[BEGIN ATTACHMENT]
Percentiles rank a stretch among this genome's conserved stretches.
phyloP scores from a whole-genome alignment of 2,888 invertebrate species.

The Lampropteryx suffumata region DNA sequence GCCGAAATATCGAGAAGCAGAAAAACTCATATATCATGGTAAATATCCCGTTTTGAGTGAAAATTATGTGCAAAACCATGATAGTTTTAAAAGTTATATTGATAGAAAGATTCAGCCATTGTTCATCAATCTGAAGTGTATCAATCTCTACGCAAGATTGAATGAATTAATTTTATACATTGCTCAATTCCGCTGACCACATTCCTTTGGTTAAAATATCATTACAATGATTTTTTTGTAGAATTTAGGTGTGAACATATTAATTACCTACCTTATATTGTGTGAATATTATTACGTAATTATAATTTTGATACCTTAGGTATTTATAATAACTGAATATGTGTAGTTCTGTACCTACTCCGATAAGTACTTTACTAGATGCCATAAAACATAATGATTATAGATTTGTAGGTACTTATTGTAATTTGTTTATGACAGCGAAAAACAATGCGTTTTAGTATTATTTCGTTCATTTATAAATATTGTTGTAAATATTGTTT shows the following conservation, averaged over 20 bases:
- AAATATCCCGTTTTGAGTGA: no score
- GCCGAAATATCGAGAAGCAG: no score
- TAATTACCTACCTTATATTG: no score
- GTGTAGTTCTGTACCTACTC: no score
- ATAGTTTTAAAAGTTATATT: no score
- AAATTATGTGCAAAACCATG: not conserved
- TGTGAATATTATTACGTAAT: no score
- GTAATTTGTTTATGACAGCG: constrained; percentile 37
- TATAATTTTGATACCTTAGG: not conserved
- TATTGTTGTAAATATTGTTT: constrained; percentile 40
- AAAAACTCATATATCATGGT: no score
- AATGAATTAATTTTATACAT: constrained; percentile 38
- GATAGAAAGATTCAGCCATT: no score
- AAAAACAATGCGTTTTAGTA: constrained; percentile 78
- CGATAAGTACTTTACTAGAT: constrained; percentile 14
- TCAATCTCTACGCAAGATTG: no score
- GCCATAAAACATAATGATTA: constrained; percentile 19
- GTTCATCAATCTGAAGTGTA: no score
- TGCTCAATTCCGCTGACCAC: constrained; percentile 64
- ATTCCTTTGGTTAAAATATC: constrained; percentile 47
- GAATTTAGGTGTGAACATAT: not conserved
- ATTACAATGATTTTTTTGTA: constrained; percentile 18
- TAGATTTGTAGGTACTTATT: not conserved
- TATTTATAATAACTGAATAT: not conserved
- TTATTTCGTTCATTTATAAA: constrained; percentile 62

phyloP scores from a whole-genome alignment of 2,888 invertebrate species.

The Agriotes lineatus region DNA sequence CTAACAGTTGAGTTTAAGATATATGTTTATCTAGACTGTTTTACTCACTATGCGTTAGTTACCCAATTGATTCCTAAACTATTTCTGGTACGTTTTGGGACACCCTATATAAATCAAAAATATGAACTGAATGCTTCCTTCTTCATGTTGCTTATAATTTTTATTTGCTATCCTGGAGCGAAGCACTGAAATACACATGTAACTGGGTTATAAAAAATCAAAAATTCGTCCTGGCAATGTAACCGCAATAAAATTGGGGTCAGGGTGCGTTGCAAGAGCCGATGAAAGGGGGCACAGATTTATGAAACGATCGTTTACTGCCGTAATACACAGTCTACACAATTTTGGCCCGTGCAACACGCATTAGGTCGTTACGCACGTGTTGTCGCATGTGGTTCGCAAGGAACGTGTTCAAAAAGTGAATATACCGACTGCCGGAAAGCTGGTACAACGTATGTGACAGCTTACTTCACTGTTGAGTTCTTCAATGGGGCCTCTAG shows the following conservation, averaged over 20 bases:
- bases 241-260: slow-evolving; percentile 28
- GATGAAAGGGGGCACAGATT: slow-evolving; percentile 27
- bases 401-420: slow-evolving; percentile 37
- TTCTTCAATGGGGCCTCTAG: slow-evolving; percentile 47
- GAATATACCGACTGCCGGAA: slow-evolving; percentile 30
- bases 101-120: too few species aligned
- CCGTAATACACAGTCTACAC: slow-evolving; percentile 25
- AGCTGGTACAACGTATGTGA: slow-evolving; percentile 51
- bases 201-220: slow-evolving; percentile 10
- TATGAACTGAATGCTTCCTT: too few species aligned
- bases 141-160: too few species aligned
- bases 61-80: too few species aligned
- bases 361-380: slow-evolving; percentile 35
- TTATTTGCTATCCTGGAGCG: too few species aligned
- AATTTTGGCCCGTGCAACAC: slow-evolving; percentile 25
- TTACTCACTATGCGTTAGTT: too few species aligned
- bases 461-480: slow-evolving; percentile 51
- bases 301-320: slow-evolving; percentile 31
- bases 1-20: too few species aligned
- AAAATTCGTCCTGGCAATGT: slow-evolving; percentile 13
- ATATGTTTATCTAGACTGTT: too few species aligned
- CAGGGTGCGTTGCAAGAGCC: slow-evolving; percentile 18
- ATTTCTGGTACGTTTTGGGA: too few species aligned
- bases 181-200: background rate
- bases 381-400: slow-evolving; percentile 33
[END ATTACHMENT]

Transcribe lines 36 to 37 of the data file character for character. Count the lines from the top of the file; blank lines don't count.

- bases 101-120: too few species aligned
- CCGTAATACACAGTCTACAC: slow-evolving; percentile 25